Aug 30, 2018
Cancer is one of the leading causes of death in the world. More recently, there is a significant focus on developing biomimetic nanomedicine for targeted cancer therapy. One major advantage of this approach is that the reliance of biological mechanism and tunable physiochemical properties can be integrated.
A research group led by Prof. LI Yaping from the Shanghai Institute of Materia Medica (SIMM) of the Chinese Academy of Sciences has focused on biomimetic nanomedicine. Recently, they explored the biomimetic strategy in creating cytotoxic T lymphocyte-mimic nanovesicle (MPV), a traceable bioinspired nanoparticle for the treatment of metastatic breast cancer.
In our body, specific cell eradication is common and dispensable to maintain homeostasis. For instance, immune cells as guardians of our body are able to recognize abnormal cells by checking the surface of cells they encountered, and then release toxins into the target cells to trigger their apoptosis. Unfortunately, the ability of the immune cells is suppressed in cancer patients.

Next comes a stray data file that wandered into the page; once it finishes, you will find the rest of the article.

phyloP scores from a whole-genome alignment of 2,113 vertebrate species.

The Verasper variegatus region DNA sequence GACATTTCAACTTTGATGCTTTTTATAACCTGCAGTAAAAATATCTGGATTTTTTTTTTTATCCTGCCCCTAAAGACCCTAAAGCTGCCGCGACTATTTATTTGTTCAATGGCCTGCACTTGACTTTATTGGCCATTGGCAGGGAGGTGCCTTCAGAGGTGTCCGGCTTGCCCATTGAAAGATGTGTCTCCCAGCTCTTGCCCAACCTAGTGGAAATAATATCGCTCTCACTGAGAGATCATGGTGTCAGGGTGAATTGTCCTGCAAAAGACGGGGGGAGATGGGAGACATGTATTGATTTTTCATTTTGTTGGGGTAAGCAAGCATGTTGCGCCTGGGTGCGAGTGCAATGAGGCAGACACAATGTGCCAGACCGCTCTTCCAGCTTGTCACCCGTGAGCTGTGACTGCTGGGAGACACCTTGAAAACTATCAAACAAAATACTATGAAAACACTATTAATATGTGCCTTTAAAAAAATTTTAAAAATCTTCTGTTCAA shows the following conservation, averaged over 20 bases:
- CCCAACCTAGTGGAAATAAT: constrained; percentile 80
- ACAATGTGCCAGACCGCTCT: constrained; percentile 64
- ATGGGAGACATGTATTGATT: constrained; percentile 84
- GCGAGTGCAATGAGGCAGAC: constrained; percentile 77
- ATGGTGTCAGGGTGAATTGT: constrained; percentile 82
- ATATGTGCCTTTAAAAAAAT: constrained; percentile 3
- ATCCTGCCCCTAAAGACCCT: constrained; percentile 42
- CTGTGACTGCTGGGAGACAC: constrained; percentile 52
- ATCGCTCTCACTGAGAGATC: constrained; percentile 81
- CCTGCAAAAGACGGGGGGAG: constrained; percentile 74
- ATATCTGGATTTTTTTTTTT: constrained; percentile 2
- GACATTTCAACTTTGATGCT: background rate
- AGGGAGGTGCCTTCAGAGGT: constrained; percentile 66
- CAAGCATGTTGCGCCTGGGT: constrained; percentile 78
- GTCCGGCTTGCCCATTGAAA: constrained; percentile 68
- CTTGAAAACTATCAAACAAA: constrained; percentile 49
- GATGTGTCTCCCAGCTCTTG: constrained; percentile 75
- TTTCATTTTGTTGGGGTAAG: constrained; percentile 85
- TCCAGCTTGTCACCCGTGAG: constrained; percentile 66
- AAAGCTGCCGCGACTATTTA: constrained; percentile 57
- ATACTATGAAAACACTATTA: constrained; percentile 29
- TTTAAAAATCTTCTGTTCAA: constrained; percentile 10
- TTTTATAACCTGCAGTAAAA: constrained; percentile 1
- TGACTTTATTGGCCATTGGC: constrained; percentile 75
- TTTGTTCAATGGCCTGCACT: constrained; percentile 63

The MPV contained a cell-membrane derived shell that sealing toxins (methylene blue and cisplatin) loaded nanogel up. Since the nanovesicles had "faces" similar to normal cells in the body, they could persist in the circulation and then leaked into the tumor.
Their accumulation in the tumor could be monitored in real-time, and the therapy could be turned on specifically in the tumor by laser in a way mimicking cytotoxic T lymphocyte (delivering toxins into target cells to trigger cell apoptosis) regardless of an immunosuppressive microenvironment.
The MPV, when used in combination with laser, induced partial regression of the primary tumors, and more importantly, inhibited 97% pulmonary metastasis.
The prove-of-concept work is limited by the fact that an external stimulus is required to switch on the treatment and all the experiments were performed in vitro or in animals. Despite the limitation of the work, the finding provides inspiration for the future design of biomimetic nanomedicine that can respond to chemical/physical/biological cues in the tumors.
The research was published online in Advanced Materials, and it was supported by the National Natural Science Foundation of China.
Schematic illustration of the working mechanism of CTL-mimetic nanovesicles (MPV) (Image by ZHANG Pengcheng)
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